Three recent major earthquakes: in Sichuan, China in 2008, in the Caribbean nation of Haiti in 2010 and in northeastern Japan last year - have led to what some scientists acknowledge is an embarrassing failure. They did not foresee such intense tremors would cause widespread destruction and casualties in those specific locations.
Even in Japan, with state-of-the-art seismological and tsunami research and sophisticated hazard mapping, the size of the March 11 quake and the resulting tsunami were vastly underestimated. Earth sciences professor Seth Stein at Northwestern University in Chicago says that was a sobering day for his field. Read more ..
The integration of information technologies into cars poses huge challenges to the automotive industry, a new study from industry consultancy Roland Berger finds. Like any challenge, this process however also offers new opportunities.
Already in the mean term, more or less all new vehicles will drive along with an always-con connection to the internet. The consultants from Roland Berger believe, that the connectivity trend for vehicles has just begun. In the years ahead, it will evolve into a core trend across the entire automotive industry.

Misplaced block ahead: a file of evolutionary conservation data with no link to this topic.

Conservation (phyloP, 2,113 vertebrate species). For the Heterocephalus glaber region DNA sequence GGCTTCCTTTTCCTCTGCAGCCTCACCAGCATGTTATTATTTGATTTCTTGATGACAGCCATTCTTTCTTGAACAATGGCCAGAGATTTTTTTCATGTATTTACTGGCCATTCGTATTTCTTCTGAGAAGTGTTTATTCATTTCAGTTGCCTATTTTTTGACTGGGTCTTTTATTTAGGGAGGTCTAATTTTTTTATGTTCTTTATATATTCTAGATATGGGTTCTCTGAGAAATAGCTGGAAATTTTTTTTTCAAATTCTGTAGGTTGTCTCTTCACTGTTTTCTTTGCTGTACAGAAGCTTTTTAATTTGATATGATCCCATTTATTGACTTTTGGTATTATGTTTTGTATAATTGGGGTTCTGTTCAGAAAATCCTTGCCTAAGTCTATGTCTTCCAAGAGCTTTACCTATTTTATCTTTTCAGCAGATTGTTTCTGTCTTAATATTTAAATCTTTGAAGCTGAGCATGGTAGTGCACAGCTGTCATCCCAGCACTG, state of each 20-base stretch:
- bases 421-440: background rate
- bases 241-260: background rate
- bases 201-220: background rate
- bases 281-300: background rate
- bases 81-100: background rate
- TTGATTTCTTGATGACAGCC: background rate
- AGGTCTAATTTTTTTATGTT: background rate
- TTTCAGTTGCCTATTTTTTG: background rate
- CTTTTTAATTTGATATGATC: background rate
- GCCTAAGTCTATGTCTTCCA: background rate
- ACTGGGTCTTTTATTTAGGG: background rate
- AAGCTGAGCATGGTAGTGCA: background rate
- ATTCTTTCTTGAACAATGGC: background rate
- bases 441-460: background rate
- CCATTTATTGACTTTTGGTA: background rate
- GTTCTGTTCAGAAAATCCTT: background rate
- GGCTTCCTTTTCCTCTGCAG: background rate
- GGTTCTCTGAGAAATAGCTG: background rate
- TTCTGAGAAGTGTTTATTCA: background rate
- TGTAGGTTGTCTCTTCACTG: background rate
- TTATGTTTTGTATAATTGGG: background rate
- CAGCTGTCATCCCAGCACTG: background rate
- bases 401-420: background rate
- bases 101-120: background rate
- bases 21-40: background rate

Enablers of the connectivity trend are, according to the study, the availability of mobile broadband connections, in particular LTE, as well as cloud computing. On the non-technical side, governmental regulations such as the European eCall will foster automobile connectivity. Plus, the generation of digital natives increasingly wish to be connected, even during the time when they use the car as driver or passenger. "Probably the most powerful driver of in-car networking, however, is the fact that the data itself today has an intrinsic value," notes Wolfgang Bernhart, Partner at Roland Berger Strategy Consultants, who spearheaded the study in collaboration with Thomas Schlick, also Partner at the Munich-based strategy consultancy. Read more ..